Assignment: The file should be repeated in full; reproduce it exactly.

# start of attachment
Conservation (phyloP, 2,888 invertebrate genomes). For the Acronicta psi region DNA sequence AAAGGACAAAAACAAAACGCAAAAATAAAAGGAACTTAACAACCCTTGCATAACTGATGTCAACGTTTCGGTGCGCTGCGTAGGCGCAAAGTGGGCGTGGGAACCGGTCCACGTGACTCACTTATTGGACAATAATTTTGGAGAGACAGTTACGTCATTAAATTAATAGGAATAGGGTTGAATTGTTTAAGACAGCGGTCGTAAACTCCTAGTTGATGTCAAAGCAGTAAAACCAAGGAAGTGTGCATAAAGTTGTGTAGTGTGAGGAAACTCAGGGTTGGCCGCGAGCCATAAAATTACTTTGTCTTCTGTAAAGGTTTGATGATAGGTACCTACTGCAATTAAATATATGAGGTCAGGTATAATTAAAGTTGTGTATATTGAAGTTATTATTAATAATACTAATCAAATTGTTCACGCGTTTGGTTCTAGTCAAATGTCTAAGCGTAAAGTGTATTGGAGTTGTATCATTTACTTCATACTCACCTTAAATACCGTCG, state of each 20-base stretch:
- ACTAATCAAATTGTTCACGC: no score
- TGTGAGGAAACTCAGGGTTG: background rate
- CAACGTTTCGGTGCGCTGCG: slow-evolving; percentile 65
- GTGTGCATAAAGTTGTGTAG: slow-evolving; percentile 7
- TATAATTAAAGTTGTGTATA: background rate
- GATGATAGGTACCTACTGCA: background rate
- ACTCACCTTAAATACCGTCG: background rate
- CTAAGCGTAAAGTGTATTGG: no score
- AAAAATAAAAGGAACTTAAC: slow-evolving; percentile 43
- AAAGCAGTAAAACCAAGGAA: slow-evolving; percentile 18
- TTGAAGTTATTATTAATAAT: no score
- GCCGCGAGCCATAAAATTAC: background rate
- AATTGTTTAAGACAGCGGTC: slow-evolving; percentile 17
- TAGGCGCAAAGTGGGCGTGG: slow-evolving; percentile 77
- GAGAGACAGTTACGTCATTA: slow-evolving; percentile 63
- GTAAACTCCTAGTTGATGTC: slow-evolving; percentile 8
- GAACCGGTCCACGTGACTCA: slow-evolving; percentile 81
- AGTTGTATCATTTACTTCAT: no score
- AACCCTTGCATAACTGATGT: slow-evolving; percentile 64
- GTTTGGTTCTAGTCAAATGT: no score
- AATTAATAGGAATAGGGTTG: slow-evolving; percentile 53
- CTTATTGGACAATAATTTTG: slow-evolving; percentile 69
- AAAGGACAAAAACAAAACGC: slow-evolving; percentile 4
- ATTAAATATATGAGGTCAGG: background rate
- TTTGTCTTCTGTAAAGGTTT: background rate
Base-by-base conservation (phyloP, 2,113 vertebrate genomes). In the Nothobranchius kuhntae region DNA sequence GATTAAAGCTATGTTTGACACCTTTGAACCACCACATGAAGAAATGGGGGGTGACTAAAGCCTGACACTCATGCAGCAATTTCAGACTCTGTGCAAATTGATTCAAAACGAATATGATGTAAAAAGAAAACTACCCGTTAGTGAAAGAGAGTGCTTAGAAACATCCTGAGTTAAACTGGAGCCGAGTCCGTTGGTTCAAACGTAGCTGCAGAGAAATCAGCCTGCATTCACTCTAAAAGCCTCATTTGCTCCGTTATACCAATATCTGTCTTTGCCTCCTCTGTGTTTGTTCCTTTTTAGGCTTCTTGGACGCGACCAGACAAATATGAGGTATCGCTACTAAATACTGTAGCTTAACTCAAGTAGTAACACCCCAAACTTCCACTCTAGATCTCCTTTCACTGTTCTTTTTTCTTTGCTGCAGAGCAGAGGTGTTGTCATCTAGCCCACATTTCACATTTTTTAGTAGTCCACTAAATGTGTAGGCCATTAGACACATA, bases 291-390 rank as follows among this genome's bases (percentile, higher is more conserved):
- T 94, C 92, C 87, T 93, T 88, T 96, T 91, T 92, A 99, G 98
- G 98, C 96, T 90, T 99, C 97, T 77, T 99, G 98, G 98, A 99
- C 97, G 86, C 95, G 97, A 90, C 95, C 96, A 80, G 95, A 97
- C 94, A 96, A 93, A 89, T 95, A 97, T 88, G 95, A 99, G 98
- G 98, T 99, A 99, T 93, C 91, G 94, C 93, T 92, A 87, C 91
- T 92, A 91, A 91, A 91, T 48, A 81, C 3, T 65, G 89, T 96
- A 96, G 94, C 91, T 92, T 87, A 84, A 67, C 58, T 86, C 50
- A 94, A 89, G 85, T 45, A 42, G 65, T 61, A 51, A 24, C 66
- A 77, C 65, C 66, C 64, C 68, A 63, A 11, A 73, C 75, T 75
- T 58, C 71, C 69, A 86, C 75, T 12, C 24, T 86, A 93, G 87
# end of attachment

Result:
Conservation (phyloP, 2,888 invertebrate genomes). For the Acronicta psi region DNA sequence AAAGGACAAAAACAAAACGCAAAAATAAAAGGAACTTAACAACCCTTGCATAACTGATGTCAACGTTTCGGTGCGCTGCGTAGGCGCAAAGTGGGCGTGGGAACCGGTCCACGTGACTCACTTATTGGACAATAATTTTGGAGAGACAGTTACGTCATTAAATTAATAGGAATAGGGTTGAATTGTTTAAGACAGCGGTCGTAAACTCCTAGTTGATGTCAAAGCAGTAAAACCAAGGAAGTGTGCATAAAGTTGTGTAGTGTGAGGAAACTCAGGGTTGGCCGCGAGCCATAAAATTACTTTGTCTTCTGTAAAGGTTTGATGATAGGTACCTACTGCAATTAAATATATGAGGTCAGGTATAATTAAAGTTGTGTATATTGAAGTTATTATTAATAATACTAATCAAATTGTTCACGCGTTTGGTTCTAGTCAAATGTCTAAGCGTAAAGTGTATTGGAGTTGTATCATTTACTTCATACTCACCTTAAATACCGTCG, state of each 20-base stretch:
- ACTAATCAAATTGTTCACGC: no score
- TGTGAGGAAACTCAGGGTTG: background rate
- CAACGTTTCGGTGCGCTGCG: slow-evolving; percentile 65
- GTGTGCATAAAGTTGTGTAG: slow-evolving; percentile 7
- TATAATTAAAGTTGTGTATA: background rate
- GATGATAGGTACCTACTGCA: background rate
- ACTCACCTTAAATACCGTCG: background rate
- CTAAGCGTAAAGTGTATTGG: no score
- AAAAATAAAAGGAACTTAAC: slow-evolving; percentile 43
- AAAGCAGTAAAACCAAGGAA: slow-evolving; percentile 18
- TTGAAGTTATTATTAATAAT: no score
- GCCGCGAGCCATAAAATTAC: background rate
- AATTGTTTAAGACAGCGGTC: slow-evolving; percentile 17
- TAGGCGCAAAGTGGGCGTGG: slow-evolving; percentile 77
- GAGAGACAGTTACGTCATTA: slow-evolving; percentile 63
- GTAAACTCCTAGTTGATGTC: slow-evolving; percentile 8
- GAACCGGTCCACGTGACTCA: slow-evolving; percentile 81
- AGTTGTATCATTTACTTCAT: no score
- AACCCTTGCATAACTGATGT: slow-evolving; percentile 64
- GTTTGGTTCTAGTCAAATGT: no score
- AATTAATAGGAATAGGGTTG: slow-evolving; percentile 53
- CTTATTGGACAATAATTTTG: slow-evolving; percentile 69
- AAAGGACAAAAACAAAACGC: slow-evolving; percentile 4
- ATTAAATATATGAGGTCAGG: background rate
- TTTGTCTTCTGTAAAGGTTT: background rate
Base-by-base conservation (phyloP, 2,113 vertebrate genomes). In the Nothobranchius kuhntae region DNA sequence GATTAAAGCTATGTTTGACACCTTTGAACCACCACATGAAGAAATGGGGGGTGACTAAAGCCTGACACTCATGCAGCAATTTCAGACTCTGTGCAAATTGATTCAAAACGAATATGATGTAAAAAGAAAACTACCCGTTAGTGAAAGAGAGTGCTTAGAAACATCCTGAGTTAAACTGGAGCCGAGTCCGTTGGTTCAAACGTAGCTGCAGAGAAATCAGCCTGCATTCACTCTAAAAGCCTCATTTGCTCCGTTATACCAATATCTGTCTTTGCCTCCTCTGTGTTTGTTCCTTTTTAGGCTTCTTGGACGCGACCAGACAAATATGAGGTATCGCTACTAAATACTGTAGCTTAACTCAAGTAGTAACACCCCAAACTTCCACTCTAGATCTCCTTTCACTGTTCTTTTTTCTTTGCTGCAGAGCAGAGGTGTTGTCATCTAGCCCACATTTCACATTTTTTAGTAGTCCACTAAATGTGTAGGCCATTAGACACATA, bases 291-390 rank as follows among this genome's bases (percentile, higher is more conserved):
- T 94, C 92, C 87, T 93, T 88, T 96, T 91, T 92, A 99, G 98
- G 98, C 96, T 90, T 99, C 97, T 77, T 99, G 98, G 98, A 99
- C 97, G 86, C 95, G 97, A 90, C 95, C 96, A 80, G 95, A 97
- C 94, A 96, A 93, A 89, T 95, A 97, T 88, G 95, A 99, G 98
- G 98, T 99, A 99, T 93, C 91, G 94, C 93, T 92, A 87, C 91
- T 92, A 91, A 91, A 91, T 48, A 81, C 3, T 65, G 89, T 96
- A 96, G 94, C 91, T 92, T 87, A 84, A 67, C 58, T 86, C 50
- A 94, A 89, G 85, T 45, A 42, G 65, T 61, A 51, A 24, C 66
- A 77, C 65, C 66, C 64, C 68, A 63, A 11, A 73, C 75, T 75
- T 58, C 71, C 69, A 86, C 75, T 12, C 24, T 86, A 93, G 87